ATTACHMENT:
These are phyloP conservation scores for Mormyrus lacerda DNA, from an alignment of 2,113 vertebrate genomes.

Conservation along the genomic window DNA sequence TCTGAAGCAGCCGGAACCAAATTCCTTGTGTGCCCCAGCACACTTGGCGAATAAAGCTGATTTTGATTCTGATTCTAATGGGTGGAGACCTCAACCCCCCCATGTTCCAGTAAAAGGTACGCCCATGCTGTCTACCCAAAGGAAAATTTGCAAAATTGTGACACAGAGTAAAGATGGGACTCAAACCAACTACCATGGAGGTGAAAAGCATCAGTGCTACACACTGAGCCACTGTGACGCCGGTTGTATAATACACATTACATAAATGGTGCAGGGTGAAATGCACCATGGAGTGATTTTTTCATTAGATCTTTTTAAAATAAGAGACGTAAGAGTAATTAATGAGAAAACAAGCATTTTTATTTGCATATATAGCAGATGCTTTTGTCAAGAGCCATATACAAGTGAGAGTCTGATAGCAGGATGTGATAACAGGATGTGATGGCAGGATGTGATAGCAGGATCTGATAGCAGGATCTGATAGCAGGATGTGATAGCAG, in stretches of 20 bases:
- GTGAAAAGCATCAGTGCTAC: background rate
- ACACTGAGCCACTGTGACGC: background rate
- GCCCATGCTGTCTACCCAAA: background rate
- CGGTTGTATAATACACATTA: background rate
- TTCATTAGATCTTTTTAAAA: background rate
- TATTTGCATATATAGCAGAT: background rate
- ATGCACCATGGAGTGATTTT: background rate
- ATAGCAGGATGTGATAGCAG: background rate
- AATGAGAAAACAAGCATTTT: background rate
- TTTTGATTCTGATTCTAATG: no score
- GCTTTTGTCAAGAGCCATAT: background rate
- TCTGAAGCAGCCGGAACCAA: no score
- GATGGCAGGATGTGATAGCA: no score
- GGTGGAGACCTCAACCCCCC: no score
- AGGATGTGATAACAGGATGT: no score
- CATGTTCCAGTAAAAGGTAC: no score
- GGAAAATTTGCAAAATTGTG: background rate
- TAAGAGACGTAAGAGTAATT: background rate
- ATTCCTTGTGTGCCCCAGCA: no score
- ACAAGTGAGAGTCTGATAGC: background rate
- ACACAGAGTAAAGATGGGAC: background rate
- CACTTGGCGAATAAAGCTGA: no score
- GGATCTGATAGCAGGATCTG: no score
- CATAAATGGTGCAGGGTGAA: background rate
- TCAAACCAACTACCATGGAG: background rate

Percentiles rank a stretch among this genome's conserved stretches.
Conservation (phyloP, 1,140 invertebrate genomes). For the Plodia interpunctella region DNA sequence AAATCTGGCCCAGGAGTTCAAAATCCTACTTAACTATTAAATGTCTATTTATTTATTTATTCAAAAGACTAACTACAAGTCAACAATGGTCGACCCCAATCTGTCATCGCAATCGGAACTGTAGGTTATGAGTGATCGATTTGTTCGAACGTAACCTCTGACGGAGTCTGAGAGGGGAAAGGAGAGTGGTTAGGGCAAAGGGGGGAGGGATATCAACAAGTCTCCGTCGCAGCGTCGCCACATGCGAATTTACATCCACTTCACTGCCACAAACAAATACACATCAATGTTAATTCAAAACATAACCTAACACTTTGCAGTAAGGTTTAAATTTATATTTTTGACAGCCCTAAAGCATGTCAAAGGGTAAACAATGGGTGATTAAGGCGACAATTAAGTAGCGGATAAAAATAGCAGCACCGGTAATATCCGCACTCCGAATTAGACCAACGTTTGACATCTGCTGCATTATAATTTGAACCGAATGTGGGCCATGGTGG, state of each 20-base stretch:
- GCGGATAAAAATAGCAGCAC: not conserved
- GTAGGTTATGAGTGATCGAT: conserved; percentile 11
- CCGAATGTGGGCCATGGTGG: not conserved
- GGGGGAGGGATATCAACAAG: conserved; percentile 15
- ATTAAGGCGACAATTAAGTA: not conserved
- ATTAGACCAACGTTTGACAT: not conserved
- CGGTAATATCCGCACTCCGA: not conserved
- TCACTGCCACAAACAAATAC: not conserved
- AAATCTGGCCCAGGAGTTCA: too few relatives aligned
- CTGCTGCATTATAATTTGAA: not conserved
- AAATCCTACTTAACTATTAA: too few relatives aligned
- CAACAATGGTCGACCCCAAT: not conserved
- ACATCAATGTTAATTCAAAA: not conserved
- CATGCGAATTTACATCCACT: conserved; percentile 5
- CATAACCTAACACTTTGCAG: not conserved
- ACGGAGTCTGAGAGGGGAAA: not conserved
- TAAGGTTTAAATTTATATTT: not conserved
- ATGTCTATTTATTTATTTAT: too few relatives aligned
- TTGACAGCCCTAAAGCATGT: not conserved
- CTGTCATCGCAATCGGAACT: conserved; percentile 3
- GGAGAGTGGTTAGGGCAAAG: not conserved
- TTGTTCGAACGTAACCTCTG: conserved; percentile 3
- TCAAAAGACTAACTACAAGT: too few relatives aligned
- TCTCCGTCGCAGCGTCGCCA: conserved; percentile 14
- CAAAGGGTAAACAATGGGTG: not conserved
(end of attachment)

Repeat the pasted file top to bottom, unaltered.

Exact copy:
These are phyloP conservation scores for Mormyrus lacerda DNA, from an alignment of 2,113 vertebrate genomes.

Conservation along the genomic window DNA sequence TCTGAAGCAGCCGGAACCAAATTCCTTGTGTGCCCCAGCACACTTGGCGAATAAAGCTGATTTTGATTCTGATTCTAATGGGTGGAGACCTCAACCCCCCCATGTTCCAGTAAAAGGTACGCCCATGCTGTCTACCCAAAGGAAAATTTGCAAAATTGTGACACAGAGTAAAGATGGGACTCAAACCAACTACCATGGAGGTGAAAAGCATCAGTGCTACACACTGAGCCACTGTGACGCCGGTTGTATAATACACATTACATAAATGGTGCAGGGTGAAATGCACCATGGAGTGATTTTTTCATTAGATCTTTTTAAAATAAGAGACGTAAGAGTAATTAATGAGAAAACAAGCATTTTTATTTGCATATATAGCAGATGCTTTTGTCAAGAGCCATATACAAGTGAGAGTCTGATAGCAGGATGTGATAACAGGATGTGATGGCAGGATGTGATAGCAGGATCTGATAGCAGGATCTGATAGCAGGATGTGATAGCAG, in stretches of 20 bases:
- GTGAAAAGCATCAGTGCTAC: background rate
- ACACTGAGCCACTGTGACGC: background rate
- GCCCATGCTGTCTACCCAAA: background rate
- CGGTTGTATAATACACATTA: background rate
- TTCATTAGATCTTTTTAAAA: background rate
- TATTTGCATATATAGCAGAT: background rate
- ATGCACCATGGAGTGATTTT: background rate
- ATAGCAGGATGTGATAGCAG: background rate
- AATGAGAAAACAAGCATTTT: background rate
- TTTTGATTCTGATTCTAATG: no score
- GCTTTTGTCAAGAGCCATAT: background rate
- TCTGAAGCAGCCGGAACCAA: no score
- GATGGCAGGATGTGATAGCA: no score
- GGTGGAGACCTCAACCCCCC: no score
- AGGATGTGATAACAGGATGT: no score
- CATGTTCCAGTAAAAGGTAC: no score
- GGAAAATTTGCAAAATTGTG: background rate
- TAAGAGACGTAAGAGTAATT: background rate
- ATTCCTTGTGTGCCCCAGCA: no score
- ACAAGTGAGAGTCTGATAGC: background rate
- ACACAGAGTAAAGATGGGAC: background rate
- CACTTGGCGAATAAAGCTGA: no score
- GGATCTGATAGCAGGATCTG: no score
- CATAAATGGTGCAGGGTGAA: background rate
- TCAAACCAACTACCATGGAG: background rate

Percentiles rank a stretch among this genome's conserved stretches.
Conservation (phyloP, 1,140 invertebrate genomes). For the Plodia interpunctella region DNA sequence AAATCTGGCCCAGGAGTTCAAAATCCTACTTAACTATTAAATGTCTATTTATTTATTTATTCAAAAGACTAACTACAAGTCAACAATGGTCGACCCCAATCTGTCATCGCAATCGGAACTGTAGGTTATGAGTGATCGATTTGTTCGAACGTAACCTCTGACGGAGTCTGAGAGGGGAAAGGAGAGTGGTTAGGGCAAAGGGGGGAGGGATATCAACAAGTCTCCGTCGCAGCGTCGCCACATGCGAATTTACATCCACTTCACTGCCACAAACAAATACACATCAATGTTAATTCAAAACATAACCTAACACTTTGCAGTAAGGTTTAAATTTATATTTTTGACAGCCCTAAAGCATGTCAAAGGGTAAACAATGGGTGATTAAGGCGACAATTAAGTAGCGGATAAAAATAGCAGCACCGGTAATATCCGCACTCCGAATTAGACCAACGTTTGACATCTGCTGCATTATAATTTGAACCGAATGTGGGCCATGGTGG, state of each 20-base stretch:
- GCGGATAAAAATAGCAGCAC: not conserved
- GTAGGTTATGAGTGATCGAT: conserved; percentile 11
- CCGAATGTGGGCCATGGTGG: not conserved
- GGGGGAGGGATATCAACAAG: conserved; percentile 15
- ATTAAGGCGACAATTAAGTA: not conserved
- ATTAGACCAACGTTTGACAT: not conserved
- CGGTAATATCCGCACTCCGA: not conserved
- TCACTGCCACAAACAAATAC: not conserved
- AAATCTGGCCCAGGAGTTCA: too few relatives aligned
- CTGCTGCATTATAATTTGAA: not conserved
- AAATCCTACTTAACTATTAA: too few relatives aligned
- CAACAATGGTCGACCCCAAT: not conserved
- ACATCAATGTTAATTCAAAA: not conserved
- CATGCGAATTTACATCCACT: conserved; percentile 5
- CATAACCTAACACTTTGCAG: not conserved
- ACGGAGTCTGAGAGGGGAAA: not conserved
- TAAGGTTTAAATTTATATTT: not conserved
- ATGTCTATTTATTTATTTAT: too few relatives aligned
- TTGACAGCCCTAAAGCATGT: not conserved
- CTGTCATCGCAATCGGAACT: conserved; percentile 3
- GGAGAGTGGTTAGGGCAAAG: not conserved
- TTGTTCGAACGTAACCTCTG: conserved; percentile 3
- TCAAAAGACTAACTACAAGT: too few relatives aligned
- TCTCCGTCGCAGCGTCGCCA: conserved; percentile 14
- CAAAGGGTAAACAATGGGTG: not conserved